Sunday, August 05, 2018 3:32 PM
Things Change—And Stay That Way (2018Aug05)
New tools used to be the goal, not the threat. Population used to be the goal, not the threat. All-you-can-eat used to be the goal, not the threat.
We used to herald new inventions—concrete, steel, steam, civil engineering, cars & lightbulbs—now, we fear the AI singularity, the Higgs-Boson reaction, the super-flu, the stealth-nuke, the EMP apocalypse—and, what’s more, we find our old inventions are toxic—and we must restrain ourselves, or choke on our own waste.
We have already crossed the red-lines of prevention for global climate disruption. Now, we need to begin to ameliorate the damage and cut back our carbon emissions even more harshly than we would have had to, decades ago. Yet the wealthy and empowered continue to neglect this threat—because its solution requires not competition, but cooperation.
We used to treasure a bumper-crop of babies. Past nations would often call upon its females to reproduce profusely, for the good of the country. (And if that isn’t chauvinist enough, just remember that male children were the hoped-for result—to replace all the young men lost in some recent war, usually.) In a sense, I’d call the Baby Boom of post-WWII America the most prolific effusion of spontaneous nesting, post-war, the world has ever seen.
Now, we have an inflated global population that can only be sustained by the global economic machine that makes it possible. As feral human tribes, humans required acres of land per person for a sustainable diet. Later agricultural techniques would lower that land-per-person ratio. Only modern agricultural technologies and powered systems of transportation and storage make it possible for huge metro-areas to concentrate people by the millions.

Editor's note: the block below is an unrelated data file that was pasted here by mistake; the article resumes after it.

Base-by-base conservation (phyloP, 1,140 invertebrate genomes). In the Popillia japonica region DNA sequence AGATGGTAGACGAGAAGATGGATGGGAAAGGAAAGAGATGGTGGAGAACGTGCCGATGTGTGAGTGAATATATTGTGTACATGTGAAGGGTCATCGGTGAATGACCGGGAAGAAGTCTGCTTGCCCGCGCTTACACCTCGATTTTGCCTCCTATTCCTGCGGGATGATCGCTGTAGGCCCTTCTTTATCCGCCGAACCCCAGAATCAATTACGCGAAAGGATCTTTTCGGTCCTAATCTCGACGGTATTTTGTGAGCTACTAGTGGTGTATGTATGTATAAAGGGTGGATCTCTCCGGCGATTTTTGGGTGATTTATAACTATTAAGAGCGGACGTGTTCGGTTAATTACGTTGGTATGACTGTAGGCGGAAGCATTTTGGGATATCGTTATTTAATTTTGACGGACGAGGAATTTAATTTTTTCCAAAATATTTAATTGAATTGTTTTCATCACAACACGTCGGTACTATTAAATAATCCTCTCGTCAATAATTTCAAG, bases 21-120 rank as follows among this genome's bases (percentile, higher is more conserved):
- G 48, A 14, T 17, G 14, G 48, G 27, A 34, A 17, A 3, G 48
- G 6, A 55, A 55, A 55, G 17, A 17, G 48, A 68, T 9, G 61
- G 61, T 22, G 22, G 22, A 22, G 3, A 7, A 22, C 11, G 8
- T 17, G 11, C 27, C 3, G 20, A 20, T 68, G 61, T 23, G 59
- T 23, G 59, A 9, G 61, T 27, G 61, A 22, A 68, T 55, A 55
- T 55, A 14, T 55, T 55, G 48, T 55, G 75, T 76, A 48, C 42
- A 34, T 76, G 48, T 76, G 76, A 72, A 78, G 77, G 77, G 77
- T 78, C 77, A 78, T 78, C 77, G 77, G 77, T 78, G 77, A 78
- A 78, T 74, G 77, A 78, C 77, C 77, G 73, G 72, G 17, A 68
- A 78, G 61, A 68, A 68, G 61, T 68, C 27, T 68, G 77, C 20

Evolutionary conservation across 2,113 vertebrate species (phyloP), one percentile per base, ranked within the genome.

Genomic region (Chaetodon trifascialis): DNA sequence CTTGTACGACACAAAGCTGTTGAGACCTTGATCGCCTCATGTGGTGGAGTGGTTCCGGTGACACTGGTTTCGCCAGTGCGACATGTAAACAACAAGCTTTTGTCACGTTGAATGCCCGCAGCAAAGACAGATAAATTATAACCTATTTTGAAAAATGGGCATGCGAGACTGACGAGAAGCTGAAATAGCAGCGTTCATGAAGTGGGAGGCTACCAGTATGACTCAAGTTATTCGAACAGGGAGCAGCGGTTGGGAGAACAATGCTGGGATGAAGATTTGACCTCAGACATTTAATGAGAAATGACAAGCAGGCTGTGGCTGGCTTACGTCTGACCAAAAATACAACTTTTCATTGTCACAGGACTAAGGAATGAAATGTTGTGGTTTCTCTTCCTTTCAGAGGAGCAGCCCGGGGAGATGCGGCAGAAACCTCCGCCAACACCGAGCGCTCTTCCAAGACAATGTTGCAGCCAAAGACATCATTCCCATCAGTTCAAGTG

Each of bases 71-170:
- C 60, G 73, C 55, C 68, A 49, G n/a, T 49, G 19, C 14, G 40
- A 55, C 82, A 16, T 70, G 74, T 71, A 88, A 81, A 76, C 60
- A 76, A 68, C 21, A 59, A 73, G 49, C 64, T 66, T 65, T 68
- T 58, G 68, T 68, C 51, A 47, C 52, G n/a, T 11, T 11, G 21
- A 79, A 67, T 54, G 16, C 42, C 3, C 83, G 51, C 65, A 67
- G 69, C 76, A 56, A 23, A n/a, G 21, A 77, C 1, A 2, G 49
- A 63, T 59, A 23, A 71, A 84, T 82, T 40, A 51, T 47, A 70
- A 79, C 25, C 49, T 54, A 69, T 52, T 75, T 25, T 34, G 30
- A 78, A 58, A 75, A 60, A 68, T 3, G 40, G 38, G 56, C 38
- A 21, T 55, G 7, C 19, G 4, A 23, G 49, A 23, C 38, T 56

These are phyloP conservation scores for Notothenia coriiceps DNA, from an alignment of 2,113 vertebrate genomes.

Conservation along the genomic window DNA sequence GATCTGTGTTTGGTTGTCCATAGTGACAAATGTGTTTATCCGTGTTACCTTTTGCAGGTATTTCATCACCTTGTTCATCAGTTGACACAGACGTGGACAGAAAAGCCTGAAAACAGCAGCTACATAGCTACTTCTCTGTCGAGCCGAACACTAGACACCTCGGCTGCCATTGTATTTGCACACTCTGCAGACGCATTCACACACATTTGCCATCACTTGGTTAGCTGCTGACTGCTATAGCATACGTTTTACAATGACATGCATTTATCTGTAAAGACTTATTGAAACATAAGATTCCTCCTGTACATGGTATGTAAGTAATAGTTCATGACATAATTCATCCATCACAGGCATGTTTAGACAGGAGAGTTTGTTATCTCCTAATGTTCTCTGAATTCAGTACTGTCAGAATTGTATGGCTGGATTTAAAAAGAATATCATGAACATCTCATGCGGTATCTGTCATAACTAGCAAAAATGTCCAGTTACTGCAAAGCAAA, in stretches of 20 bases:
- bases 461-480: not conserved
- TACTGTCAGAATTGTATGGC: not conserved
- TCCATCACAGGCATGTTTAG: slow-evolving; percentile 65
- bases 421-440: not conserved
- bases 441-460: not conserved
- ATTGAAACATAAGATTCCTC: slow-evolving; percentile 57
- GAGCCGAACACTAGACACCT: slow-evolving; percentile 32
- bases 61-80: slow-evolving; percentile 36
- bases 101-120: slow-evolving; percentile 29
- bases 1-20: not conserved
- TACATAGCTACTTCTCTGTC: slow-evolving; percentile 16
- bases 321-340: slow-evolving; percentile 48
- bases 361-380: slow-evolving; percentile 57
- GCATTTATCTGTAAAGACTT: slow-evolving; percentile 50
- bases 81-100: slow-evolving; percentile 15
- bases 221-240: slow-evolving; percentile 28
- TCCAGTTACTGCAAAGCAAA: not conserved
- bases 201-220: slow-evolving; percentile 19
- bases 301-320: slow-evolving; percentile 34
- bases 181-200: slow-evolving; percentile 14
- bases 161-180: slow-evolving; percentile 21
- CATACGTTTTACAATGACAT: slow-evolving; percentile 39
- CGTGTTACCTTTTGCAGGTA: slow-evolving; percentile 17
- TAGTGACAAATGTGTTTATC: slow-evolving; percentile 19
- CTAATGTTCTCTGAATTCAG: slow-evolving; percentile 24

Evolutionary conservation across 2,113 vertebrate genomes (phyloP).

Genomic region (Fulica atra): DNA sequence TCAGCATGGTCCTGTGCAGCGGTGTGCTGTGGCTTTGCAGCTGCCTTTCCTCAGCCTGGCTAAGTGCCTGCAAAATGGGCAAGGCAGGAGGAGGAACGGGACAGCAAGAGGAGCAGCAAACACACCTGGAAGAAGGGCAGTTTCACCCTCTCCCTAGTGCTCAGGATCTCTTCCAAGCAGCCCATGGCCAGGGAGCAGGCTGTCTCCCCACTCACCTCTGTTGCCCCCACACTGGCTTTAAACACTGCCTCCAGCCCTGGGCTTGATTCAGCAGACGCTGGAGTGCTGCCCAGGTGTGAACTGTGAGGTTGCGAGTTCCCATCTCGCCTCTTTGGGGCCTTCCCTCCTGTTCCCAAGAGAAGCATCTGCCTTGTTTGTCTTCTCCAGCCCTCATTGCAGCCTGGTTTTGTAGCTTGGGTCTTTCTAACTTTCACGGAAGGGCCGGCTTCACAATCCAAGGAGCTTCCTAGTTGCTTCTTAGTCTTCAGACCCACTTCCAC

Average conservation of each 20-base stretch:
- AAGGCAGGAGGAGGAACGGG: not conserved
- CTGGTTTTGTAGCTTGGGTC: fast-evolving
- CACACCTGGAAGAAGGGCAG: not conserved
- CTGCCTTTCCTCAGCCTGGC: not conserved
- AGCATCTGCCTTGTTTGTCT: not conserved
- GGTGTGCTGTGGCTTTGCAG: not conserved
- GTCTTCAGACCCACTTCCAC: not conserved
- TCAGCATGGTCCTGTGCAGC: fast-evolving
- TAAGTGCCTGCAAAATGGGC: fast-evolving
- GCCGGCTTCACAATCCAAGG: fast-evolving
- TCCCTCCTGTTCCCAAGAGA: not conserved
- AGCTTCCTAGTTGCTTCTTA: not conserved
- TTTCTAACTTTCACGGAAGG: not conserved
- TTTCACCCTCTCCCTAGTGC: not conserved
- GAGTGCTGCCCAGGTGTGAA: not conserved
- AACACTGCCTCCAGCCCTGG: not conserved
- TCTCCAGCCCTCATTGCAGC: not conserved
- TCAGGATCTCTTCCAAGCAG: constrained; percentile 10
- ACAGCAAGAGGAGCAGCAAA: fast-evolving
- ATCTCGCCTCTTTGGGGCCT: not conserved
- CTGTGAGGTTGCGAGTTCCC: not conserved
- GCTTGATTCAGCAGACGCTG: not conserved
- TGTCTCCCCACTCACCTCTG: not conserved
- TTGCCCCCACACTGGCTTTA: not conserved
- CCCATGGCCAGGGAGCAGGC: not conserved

If there were a catastrophic interruption of the global economic machine—say a war, perhaps—it would be game over for all the city people. Without a regular influx of food and water—without waste removal—even if the electricity stayed on and the elevators kept working—it wouldn’t matter.
But don’t worry—I’m not advocating population-control—only crazy people think they can do stuff like that. What I’m saying is, the global economic machine needs to be carefully adjusted.
We obviously need major changes in our social structure, now that we are all connected on the internet. Controlling access to the internet is self-limiting, because people’s productivity corresponds to their internet access.
But an open internet is an invitation to disaster—bad actors can tear the whole thing down, if not countervened by ‘good’ actors. I use the word ‘good’ advisedly.
Humans evolved with an instinct to eat as much as we can—because food used to be harder to get to. There’s even an interesting book or two about how early civilizations had different staples, which influenced their development based on their amounts-of-protein and the amount-of-work-to-get-the-food. Early mankind lived a video game called Get The Food. We never had full tanks, back then—except on rare occasions.
We still have holidays. We still try to celebrate by consuming with gusto—but it’s not the same, if a full belly is our nominal status 24-7-52. Human ingenuity has gotten itself tangled up with human nature. Our urges and instincts come from a very different lifestyle—long, long ago. For just one or two centuries, we’ve been playing with our new toys.